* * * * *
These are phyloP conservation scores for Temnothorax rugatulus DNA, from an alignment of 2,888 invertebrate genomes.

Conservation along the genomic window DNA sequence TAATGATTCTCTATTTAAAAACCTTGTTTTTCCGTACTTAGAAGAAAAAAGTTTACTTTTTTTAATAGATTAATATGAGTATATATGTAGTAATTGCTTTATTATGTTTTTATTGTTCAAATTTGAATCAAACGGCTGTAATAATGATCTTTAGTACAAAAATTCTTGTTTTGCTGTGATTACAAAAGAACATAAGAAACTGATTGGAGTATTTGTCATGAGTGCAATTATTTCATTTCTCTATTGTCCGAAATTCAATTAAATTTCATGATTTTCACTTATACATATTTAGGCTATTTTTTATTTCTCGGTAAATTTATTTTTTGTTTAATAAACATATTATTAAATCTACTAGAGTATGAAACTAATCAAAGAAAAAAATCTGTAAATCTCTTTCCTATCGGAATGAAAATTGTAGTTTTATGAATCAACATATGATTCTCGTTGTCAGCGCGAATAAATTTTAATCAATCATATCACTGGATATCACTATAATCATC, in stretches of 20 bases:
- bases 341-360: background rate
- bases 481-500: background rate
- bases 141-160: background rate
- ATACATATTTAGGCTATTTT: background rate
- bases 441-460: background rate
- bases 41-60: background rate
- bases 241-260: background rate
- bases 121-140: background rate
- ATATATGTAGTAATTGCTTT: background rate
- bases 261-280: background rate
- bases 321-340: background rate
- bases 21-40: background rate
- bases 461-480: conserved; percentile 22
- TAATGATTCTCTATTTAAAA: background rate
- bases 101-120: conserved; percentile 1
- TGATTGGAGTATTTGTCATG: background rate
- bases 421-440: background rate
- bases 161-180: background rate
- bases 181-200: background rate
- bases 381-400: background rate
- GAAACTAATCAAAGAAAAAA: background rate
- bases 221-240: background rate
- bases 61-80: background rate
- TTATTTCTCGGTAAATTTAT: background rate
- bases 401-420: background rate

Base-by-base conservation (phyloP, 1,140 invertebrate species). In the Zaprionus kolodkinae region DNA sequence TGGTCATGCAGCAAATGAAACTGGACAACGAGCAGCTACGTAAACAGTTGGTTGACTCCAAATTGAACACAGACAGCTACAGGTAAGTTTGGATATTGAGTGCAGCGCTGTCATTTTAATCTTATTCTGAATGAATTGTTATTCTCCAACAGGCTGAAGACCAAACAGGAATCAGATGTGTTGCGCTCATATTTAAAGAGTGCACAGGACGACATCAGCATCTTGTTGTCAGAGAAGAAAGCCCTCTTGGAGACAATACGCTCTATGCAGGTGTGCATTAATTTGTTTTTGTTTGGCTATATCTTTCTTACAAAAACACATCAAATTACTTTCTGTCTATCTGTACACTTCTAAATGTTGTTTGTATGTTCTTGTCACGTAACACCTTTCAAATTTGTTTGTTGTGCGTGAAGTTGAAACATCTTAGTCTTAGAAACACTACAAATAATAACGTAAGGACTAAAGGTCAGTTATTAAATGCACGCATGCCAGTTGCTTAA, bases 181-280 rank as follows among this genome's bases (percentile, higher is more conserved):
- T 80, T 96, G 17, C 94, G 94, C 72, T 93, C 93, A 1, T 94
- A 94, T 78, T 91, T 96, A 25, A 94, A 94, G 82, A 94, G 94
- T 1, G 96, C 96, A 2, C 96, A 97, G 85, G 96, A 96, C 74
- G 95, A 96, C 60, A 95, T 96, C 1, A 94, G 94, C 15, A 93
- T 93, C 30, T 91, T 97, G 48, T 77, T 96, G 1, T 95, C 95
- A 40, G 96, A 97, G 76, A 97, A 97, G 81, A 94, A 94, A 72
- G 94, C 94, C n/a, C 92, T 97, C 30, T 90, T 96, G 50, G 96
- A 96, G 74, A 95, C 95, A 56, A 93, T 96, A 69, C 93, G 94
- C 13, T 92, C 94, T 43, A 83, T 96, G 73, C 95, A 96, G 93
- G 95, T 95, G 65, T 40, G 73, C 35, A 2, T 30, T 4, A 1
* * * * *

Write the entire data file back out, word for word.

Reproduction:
These are phyloP conservation scores for Temnothorax rugatulus DNA, from an alignment of 2,888 invertebrate genomes.

Conservation along the genomic window DNA sequence TAATGATTCTCTATTTAAAAACCTTGTTTTTCCGTACTTAGAAGAAAAAAGTTTACTTTTTTTAATAGATTAATATGAGTATATATGTAGTAATTGCTTTATTATGTTTTTATTGTTCAAATTTGAATCAAACGGCTGTAATAATGATCTTTAGTACAAAAATTCTTGTTTTGCTGTGATTACAAAAGAACATAAGAAACTGATTGGAGTATTTGTCATGAGTGCAATTATTTCATTTCTCTATTGTCCGAAATTCAATTAAATTTCATGATTTTCACTTATACATATTTAGGCTATTTTTTATTTCTCGGTAAATTTATTTTTTGTTTAATAAACATATTATTAAATCTACTAGAGTATGAAACTAATCAAAGAAAAAAATCTGTAAATCTCTTTCCTATCGGAATGAAAATTGTAGTTTTATGAATCAACATATGATTCTCGTTGTCAGCGCGAATAAATTTTAATCAATCATATCACTGGATATCACTATAATCATC, in stretches of 20 bases:
- bases 341-360: background rate
- bases 481-500: background rate
- bases 141-160: background rate
- ATACATATTTAGGCTATTTT: background rate
- bases 441-460: background rate
- bases 41-60: background rate
- bases 241-260: background rate
- bases 121-140: background rate
- ATATATGTAGTAATTGCTTT: background rate
- bases 261-280: background rate
- bases 321-340: background rate
- bases 21-40: background rate
- bases 461-480: conserved; percentile 22
- TAATGATTCTCTATTTAAAA: background rate
- bases 101-120: conserved; percentile 1
- TGATTGGAGTATTTGTCATG: background rate
- bases 421-440: background rate
- bases 161-180: background rate
- bases 181-200: background rate
- bases 381-400: background rate
- GAAACTAATCAAAGAAAAAA: background rate
- bases 221-240: background rate
- bases 61-80: background rate
- TTATTTCTCGGTAAATTTAT: background rate
- bases 401-420: background rate

Base-by-base conservation (phyloP, 1,140 invertebrate species). In the Zaprionus kolodkinae region DNA sequence TGGTCATGCAGCAAATGAAACTGGACAACGAGCAGCTACGTAAACAGTTGGTTGACTCCAAATTGAACACAGACAGCTACAGGTAAGTTTGGATATTGAGTGCAGCGCTGTCATTTTAATCTTATTCTGAATGAATTGTTATTCTCCAACAGGCTGAAGACCAAACAGGAATCAGATGTGTTGCGCTCATATTTAAAGAGTGCACAGGACGACATCAGCATCTTGTTGTCAGAGAAGAAAGCCCTCTTGGAGACAATACGCTCTATGCAGGTGTGCATTAATTTGTTTTTGTTTGGCTATATCTTTCTTACAAAAACACATCAAATTACTTTCTGTCTATCTGTACACTTCTAAATGTTGTTTGTATGTTCTTGTCACGTAACACCTTTCAAATTTGTTTGTTGTGCGTGAAGTTGAAACATCTTAGTCTTAGAAACACTACAAATAATAACGTAAGGACTAAAGGTCAGTTATTAAATGCACGCATGCCAGTTGCTTAA, bases 181-280 rank as follows among this genome's bases (percentile, higher is more conserved):
- T 80, T 96, G 17, C 94, G 94, C 72, T 93, C 93, A 1, T 94
- A 94, T 78, T 91, T 96, A 25, A 94, A 94, G 82, A 94, G 94
- T 1, G 96, C 96, A 2, C 96, A 97, G 85, G 96, A 96, C 74
- G 95, A 96, C 60, A 95, T 96, C 1, A 94, G 94, C 15, A 93
- T 93, C 30, T 91, T 97, G 48, T 77, T 96, G 1, T 95, C 95
- A 40, G 96, A 97, G 76, A 97, A 97, G 81, A 94, A 94, A 72
- G 94, C 94, C n/a, C 92, T 97, C 30, T 90, T 96, G 50, G 96
- A 96, G 74, A 95, C 95, A 56, A 93, T 96, A 69, C 93, G 94
- C 13, T 92, C 94, T 43, A 83, T 96, G 73, C 95, A 96, G 93
- G 95, T 95, G 65, T 40, G 73, C 35, A 2, T 30, T 4, A 1